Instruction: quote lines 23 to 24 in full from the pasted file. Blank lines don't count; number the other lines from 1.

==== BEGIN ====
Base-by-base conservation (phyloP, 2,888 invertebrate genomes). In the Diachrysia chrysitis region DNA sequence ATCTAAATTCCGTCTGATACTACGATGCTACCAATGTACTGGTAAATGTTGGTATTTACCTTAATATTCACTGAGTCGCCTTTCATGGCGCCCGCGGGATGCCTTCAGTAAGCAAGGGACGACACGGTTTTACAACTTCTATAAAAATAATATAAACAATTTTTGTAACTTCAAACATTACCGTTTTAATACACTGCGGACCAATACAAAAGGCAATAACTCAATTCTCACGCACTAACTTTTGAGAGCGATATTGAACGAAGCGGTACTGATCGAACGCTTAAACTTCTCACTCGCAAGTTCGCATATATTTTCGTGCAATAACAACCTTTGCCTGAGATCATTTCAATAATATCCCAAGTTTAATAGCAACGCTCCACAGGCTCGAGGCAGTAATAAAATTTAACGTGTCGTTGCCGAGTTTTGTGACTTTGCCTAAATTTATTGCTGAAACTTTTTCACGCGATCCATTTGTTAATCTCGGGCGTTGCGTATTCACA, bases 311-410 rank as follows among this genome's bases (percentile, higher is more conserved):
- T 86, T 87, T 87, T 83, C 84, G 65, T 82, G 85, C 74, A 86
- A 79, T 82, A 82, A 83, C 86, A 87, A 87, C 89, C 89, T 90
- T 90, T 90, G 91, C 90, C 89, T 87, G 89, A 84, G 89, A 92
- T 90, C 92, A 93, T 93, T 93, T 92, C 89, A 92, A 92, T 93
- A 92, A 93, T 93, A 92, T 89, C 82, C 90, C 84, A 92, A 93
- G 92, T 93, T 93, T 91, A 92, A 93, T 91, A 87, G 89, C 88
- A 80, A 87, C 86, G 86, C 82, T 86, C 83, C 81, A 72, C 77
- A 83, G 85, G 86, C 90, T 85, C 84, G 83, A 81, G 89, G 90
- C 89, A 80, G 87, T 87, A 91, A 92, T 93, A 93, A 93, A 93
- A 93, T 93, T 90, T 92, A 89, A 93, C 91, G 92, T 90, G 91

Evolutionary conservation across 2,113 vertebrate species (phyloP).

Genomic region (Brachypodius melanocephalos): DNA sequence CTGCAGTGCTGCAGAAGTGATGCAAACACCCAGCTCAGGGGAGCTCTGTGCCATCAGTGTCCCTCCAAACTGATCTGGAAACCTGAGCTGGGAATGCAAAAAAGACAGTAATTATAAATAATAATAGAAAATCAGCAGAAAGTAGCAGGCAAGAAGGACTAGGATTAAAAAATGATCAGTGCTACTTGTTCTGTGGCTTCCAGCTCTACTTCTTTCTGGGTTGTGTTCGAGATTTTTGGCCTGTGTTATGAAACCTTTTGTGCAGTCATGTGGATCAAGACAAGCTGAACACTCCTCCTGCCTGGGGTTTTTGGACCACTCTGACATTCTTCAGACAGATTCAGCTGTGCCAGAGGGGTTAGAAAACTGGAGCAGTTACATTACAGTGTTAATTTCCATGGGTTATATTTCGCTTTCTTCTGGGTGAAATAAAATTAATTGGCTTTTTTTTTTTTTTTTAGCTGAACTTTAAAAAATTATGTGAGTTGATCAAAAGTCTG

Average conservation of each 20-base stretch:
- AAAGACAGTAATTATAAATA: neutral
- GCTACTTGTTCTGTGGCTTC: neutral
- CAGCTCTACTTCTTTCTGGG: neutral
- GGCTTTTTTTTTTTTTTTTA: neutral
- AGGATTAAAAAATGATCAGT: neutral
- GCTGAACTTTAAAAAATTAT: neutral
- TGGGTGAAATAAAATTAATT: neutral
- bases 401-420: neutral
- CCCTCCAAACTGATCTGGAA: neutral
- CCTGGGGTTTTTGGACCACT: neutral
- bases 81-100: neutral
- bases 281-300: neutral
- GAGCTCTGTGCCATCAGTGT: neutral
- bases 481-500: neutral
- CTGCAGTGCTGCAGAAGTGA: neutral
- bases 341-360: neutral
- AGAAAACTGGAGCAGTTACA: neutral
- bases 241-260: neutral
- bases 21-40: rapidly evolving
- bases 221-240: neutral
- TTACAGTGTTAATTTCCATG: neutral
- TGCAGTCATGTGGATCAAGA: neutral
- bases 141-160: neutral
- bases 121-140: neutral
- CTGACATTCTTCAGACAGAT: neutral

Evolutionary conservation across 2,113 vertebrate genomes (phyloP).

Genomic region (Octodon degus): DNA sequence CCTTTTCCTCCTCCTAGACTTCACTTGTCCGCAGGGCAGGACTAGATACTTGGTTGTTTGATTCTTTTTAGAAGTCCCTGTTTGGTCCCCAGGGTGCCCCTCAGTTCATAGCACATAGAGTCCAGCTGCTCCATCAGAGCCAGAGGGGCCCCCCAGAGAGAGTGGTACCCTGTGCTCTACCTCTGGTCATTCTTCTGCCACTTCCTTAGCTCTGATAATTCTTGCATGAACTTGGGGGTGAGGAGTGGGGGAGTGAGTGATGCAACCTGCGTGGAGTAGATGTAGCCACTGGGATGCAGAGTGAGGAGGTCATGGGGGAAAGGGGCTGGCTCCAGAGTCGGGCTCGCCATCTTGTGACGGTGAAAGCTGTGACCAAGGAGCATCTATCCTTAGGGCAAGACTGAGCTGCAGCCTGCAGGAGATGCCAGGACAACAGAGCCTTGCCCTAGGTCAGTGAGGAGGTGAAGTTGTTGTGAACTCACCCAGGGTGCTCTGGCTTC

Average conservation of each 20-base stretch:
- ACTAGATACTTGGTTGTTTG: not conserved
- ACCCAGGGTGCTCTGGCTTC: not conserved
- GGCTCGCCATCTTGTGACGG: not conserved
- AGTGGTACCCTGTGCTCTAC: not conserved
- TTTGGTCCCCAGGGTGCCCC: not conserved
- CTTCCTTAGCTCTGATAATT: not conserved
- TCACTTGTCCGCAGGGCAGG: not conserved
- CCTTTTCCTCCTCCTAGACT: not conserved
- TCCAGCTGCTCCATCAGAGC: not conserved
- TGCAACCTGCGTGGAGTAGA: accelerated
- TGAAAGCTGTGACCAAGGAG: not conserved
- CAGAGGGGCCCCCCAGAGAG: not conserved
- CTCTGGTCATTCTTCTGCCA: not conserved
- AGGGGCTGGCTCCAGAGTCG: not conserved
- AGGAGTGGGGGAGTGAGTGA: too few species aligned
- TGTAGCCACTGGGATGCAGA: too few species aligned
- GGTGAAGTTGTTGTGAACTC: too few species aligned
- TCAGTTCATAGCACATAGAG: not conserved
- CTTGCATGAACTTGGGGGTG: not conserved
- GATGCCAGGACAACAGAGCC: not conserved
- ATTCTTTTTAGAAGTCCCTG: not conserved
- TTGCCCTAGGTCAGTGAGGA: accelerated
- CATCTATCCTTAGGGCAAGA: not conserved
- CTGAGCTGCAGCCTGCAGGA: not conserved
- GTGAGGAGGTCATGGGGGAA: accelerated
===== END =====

- CCCTCCAAACTGATCTGGAA: neutral
- CCTGGGGTTTTTGGACCACT: neutral